It’s a slightly unsettling and sinking feeling I get whenever I hear discussion about booksellers and others moving away from E-Ink based ereaders towards tablets. It’s not a hatred of backlit screens and the like, in fact I like them quite a bit.

Rather it’s that such a move is an implicit acceptance that the stand-alone ereader device is moving from a top priority to a secondary one. The concern for me is that as apps, movies, tv shows, music and games become bigger and better businesses for these players, books become less and less important. With such a shift, books become simply PART of a larger media mix as opposed to being the MAJOR element.

This is not a spurious concern either. B&N indicated that their Tablet device was proving a more successful product for them than their E-Ink device was. Especially because it opened up more opportunities and markets. I’ve written a bit about this previously, particularly around the launch of the Kindle Fire:

There is only so much audience attention to go around and as mobile gaming, tv and film watching and web browsing become possible for everyone, it is just possible that digital books will lose out*. Of course maybe the audience that moves digital will be big enough for this to not be an issue, but even so book publishers and authors will need to compete with movies, games and music much more directly and immediately than they have in the past.

The possibility then that the Kindle Fire presents is one where the dedicated device that has done so much to build the digital book market is, however distantly, headed for a quiet retirement and the publishers who think they have it all so sorted now are going to faced a changed game yet again.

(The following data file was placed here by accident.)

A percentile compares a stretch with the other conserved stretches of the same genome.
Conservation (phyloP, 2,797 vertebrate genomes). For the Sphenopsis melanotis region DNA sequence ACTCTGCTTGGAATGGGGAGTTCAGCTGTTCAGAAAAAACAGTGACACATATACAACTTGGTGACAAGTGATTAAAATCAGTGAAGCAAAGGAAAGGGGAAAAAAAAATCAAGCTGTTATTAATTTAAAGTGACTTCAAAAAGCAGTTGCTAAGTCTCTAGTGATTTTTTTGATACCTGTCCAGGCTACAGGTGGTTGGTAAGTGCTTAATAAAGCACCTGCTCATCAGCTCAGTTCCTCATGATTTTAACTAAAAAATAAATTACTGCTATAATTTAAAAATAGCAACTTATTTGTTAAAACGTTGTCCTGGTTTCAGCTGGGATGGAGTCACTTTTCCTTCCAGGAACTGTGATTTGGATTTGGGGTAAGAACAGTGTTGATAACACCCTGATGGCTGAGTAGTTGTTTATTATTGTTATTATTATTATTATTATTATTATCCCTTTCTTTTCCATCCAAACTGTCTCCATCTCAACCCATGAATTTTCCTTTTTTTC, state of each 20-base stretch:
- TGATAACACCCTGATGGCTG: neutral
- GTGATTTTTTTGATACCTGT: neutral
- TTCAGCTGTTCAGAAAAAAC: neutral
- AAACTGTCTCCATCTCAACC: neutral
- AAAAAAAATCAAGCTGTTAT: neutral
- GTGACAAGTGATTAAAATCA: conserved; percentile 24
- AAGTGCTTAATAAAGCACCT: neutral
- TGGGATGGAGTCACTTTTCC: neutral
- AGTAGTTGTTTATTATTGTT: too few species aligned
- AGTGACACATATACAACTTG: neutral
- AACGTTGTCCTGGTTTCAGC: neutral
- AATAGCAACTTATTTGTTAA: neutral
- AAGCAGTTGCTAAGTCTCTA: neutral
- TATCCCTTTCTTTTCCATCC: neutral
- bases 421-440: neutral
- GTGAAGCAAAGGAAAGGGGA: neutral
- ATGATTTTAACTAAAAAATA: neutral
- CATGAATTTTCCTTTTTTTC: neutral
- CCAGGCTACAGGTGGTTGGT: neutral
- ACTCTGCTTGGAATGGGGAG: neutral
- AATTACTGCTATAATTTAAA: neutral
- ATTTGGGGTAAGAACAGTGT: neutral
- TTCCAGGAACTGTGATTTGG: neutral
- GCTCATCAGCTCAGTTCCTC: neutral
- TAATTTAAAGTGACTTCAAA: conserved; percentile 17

So perhaps you understand why the brace of DigiTimes reports on the topic read this morning left me cold:

Amazon shipped 3.98 million Kindle Fire tablet PCs in the fourth quarter of 2011, taking up a 14% share of the global tablet PC market as well as the second position in the vendor rankings, according to market data.

Due to strong sales of Kindle Fire, Amazon has shifted its focus from e-book readers to tablet PCs, and so plans to launch a 10-inch model in the second half, instead of an 8.9-inch model projected previously, the sources revealed.

via Amazon plans to launch 2 tablet PCs in 2H12, say sources.


Global shipments of e-book readers are expected to reach only two million units in the first quarter of 2012, down from nine million shipped the fourth quarter of 2011, according to Digitimes Research.

Via Digitimes Research: Global shipments of e-book readers to slip to 2 million units in 1Q12

(Via Eoin Purcell’s Blog.)


  1. I’m not sure we’re looking at a de-emphasis of dedicated readers as much as leveling off in sales of *existing tech* eink readers because of two reinforcing trends:
    1- Current eink reader tech has reached a plateau: 6in Pearl screens are good enough for the core ebook market (narrative text) at very low prices and current color eink tech is inadequate for rich content ebooks, the non-LCD alternates are not significantly better, and the walled-garden model has driven gadget prices as low as they’re likely to get for the next year or so. (Barring a total collapse of gadget sales.)

    2- Because dedicated gadget prices have dropped so fast, most everybody who can benefit from B&W eink readers has already jumped in. That means the heavy readers. Most sales growth is going to come from casual readers or replacement devices until newer tech displays can be deployed at *comparable* prices to the current volume leaders. Of course, casual readers are going to be more attracted to multifunction devices than dedicated readers so the logical response is to try to entice them into the walled gardens with tablet-like devices like the Nook Color and Kindle FIRE.